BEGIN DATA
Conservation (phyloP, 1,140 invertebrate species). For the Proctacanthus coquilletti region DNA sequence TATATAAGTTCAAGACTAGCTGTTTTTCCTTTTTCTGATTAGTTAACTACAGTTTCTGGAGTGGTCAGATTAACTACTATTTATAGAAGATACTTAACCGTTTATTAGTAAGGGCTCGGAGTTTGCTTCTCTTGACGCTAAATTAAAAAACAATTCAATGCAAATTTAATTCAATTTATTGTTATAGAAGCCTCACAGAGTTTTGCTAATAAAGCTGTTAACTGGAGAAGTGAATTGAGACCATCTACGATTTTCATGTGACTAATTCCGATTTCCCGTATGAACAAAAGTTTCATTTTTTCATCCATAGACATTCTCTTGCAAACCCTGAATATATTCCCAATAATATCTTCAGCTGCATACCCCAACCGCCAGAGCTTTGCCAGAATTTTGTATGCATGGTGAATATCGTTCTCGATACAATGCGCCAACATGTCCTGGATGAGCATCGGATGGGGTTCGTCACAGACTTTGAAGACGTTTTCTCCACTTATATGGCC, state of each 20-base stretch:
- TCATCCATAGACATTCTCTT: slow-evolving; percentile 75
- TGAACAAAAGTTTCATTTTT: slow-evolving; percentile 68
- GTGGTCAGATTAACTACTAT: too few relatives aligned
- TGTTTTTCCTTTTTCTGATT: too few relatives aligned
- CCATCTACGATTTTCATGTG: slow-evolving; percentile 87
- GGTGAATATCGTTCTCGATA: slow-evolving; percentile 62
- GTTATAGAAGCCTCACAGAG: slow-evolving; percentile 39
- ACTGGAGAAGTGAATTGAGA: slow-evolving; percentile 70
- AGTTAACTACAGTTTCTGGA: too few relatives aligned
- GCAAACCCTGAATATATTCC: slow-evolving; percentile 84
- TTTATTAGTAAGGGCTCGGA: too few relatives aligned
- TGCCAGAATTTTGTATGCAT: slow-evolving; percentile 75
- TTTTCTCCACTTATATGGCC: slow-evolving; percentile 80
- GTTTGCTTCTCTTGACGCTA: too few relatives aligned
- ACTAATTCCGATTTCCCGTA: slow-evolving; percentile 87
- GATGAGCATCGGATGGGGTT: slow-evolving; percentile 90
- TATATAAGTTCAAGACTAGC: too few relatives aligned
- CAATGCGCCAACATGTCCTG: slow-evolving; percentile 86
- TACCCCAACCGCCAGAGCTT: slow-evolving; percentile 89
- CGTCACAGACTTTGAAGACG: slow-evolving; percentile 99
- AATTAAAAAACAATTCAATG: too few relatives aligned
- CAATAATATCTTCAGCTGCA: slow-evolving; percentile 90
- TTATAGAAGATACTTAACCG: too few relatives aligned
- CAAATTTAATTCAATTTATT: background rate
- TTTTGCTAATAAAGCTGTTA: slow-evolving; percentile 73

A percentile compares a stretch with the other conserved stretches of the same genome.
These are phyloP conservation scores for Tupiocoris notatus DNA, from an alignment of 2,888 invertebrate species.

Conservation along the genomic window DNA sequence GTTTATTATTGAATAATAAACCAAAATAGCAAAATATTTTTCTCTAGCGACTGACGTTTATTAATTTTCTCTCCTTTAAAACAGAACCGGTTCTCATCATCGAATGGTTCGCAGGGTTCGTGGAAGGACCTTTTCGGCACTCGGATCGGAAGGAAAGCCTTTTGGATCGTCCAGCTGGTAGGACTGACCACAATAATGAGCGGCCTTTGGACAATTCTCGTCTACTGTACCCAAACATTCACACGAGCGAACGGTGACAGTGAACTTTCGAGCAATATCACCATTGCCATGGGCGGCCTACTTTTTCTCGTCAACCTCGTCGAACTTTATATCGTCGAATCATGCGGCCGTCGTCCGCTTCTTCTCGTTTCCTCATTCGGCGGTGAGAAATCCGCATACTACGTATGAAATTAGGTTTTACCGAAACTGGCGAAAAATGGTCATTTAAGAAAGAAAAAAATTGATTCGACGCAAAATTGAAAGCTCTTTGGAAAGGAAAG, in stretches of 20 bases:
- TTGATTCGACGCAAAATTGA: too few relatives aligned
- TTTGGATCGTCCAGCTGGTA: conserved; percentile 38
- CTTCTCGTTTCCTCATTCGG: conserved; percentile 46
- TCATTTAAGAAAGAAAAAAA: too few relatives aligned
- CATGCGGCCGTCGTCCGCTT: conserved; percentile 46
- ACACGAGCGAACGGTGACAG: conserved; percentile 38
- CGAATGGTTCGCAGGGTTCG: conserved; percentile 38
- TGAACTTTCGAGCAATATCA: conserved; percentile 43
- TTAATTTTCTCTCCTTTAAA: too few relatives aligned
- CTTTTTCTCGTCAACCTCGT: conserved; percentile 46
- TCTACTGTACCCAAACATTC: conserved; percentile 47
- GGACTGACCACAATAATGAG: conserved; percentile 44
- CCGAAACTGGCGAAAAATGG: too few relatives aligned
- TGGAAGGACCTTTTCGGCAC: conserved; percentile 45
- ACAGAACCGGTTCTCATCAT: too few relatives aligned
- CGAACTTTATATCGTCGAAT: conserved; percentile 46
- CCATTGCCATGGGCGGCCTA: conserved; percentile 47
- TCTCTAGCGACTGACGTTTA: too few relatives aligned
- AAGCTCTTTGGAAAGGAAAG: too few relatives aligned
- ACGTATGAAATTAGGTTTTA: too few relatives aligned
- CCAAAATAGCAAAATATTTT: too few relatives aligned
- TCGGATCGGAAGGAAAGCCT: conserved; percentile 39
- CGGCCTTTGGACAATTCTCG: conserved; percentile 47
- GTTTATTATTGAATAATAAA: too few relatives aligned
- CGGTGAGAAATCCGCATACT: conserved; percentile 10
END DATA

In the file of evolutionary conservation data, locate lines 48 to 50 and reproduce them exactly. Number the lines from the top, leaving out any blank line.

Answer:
- AAGCTCTTTGGAAAGGAAAG: too few relatives aligned
- ACGTATGAAATTAGGTTTTA: too few relatives aligned
- CCAAAATAGCAAAATATTTT: too few relatives aligned